Arthur Peña | attempt 36 / everything you ever wanted, 2012, scorched pine, polyurethane, screws, hydrocal, VHS reel 12″ x 12″

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One of the best parts of my job is getting to see the careers of artists that we have worked with take off. Artists such as James Siena, Amy Cutler and Matthew Day Jackson were all featured in New American Paintings long before they reached the international spotlight. This month is not only an extraordinary month for the medium of painting at galleries around the country, it is a particularly strong month for New American Paintings’ alumni. No fewer than twenty artists featured in past, or upcoming editions, have their work on view in February. Two of my favorites, Summer Wheat and Benjamin Degen, will be featured in the soon to be released 2012 Northeast Edition (#98).

I want to bring special attention to the work of Sarah McEneaney, who was first featured in the mid-1990s. Based in Philadelphia, Sarah is a profoundly gifted artist, and, in my opinion, simply one of the best painters working today. Her painstakingly crafted egg tempera paintings have always had a startling immediacy. Of the many micro-trends that are noticeable in current painting practice, a certain predilection for “faux-naïve” representation is high among them. Sarah was entrenched in this pictorial language long before it washed over the art world. Unlike many younger artists, her creative direction is not a conceptual gambit; rather, it is born out of an internal necessity. – Steven Zevitas, Editor/Publisher

Summer Wheat | Onlooker, oil on canvas, 18 x 24 inches

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Human Nature: Q & A with Steven J. Miller by New American Paintings
January 16, 2012, 8:15 am
Filed under: Dallas, Q&A | Tags: , , , ,

Steven J. Miller’s (NAP #96) landscapes are mythical and monumental, distilled and detailed, and most importantly, completely absorbing.  Man and nature play hand in hand in his paintings.

Steven J. Miller| Banking, acrylic on canvas, 24 x 48 inches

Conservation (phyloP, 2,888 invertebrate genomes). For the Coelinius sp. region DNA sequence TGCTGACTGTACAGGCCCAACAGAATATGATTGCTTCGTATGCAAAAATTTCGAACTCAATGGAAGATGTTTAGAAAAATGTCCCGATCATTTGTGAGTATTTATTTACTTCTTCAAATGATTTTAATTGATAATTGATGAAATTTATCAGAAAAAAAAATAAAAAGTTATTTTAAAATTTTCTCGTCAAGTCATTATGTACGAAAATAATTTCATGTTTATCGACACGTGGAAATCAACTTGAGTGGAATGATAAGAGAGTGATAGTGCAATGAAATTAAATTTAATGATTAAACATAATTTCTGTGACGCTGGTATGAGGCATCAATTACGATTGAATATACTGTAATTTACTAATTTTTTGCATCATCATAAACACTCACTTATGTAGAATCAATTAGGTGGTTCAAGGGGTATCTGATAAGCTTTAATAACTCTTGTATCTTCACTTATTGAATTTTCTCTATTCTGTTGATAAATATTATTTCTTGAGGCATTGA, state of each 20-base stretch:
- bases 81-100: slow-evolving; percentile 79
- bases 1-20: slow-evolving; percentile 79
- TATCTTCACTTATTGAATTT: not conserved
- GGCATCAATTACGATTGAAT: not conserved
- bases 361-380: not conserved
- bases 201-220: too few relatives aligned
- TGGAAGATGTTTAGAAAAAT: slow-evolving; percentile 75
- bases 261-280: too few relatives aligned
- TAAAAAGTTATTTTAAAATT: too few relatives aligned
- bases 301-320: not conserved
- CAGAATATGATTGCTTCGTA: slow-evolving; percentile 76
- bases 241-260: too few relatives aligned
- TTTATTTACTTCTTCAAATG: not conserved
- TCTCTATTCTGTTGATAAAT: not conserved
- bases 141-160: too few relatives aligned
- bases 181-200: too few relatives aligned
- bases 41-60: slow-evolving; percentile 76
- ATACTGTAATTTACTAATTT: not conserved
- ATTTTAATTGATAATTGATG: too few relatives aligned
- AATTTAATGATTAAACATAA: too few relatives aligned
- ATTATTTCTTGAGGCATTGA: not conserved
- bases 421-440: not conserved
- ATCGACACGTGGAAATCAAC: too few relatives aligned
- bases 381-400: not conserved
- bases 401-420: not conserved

On a recent plane ride, I couldn’t help but recall his folk-like imagery of airplanes sailing above mountains, minute in comparison to the power of nature and call of the wild.  Miller’s paintings are powerful because of his distillment of reality.  Planes hover above a combination of earth and manmade structures, yet somehow feel calming.  His use of vivid color planes and flattened space heightens this alternative reality, creating something that sticks with you and makes the world feel a bit more fantastical. – Ellen Caldwell, Los Angeles Contributor

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Must-See Paintings Shows: December by New American Paintings

In the 300+ gallery exhibitions that we previewed for this post, we discovered a number of New American Paintings’ alumni on view in December. Jim Lutes continues to produce a substantial body of work and, once again, demonstrates why he is one of Chicago’s leading painters. And check out Dolphin Gallery’s group exhibition “Push” which features several NAP artists, including a favorite of ours, Michael Krueger. Other shows that stand out: Fernando Mastrangelo at Charest-Weinberg, Byron Kim and James Cohan Gallery, and Cordy Ryman and Eli Ridgway. Enjoy the list! Please check them out and let us know what you think in the comments section after the jump!

Cordy Ryman | Shadow Boxed, acrylic, enamel and graphite on wood, 38 x 33.5 x 3.5 inches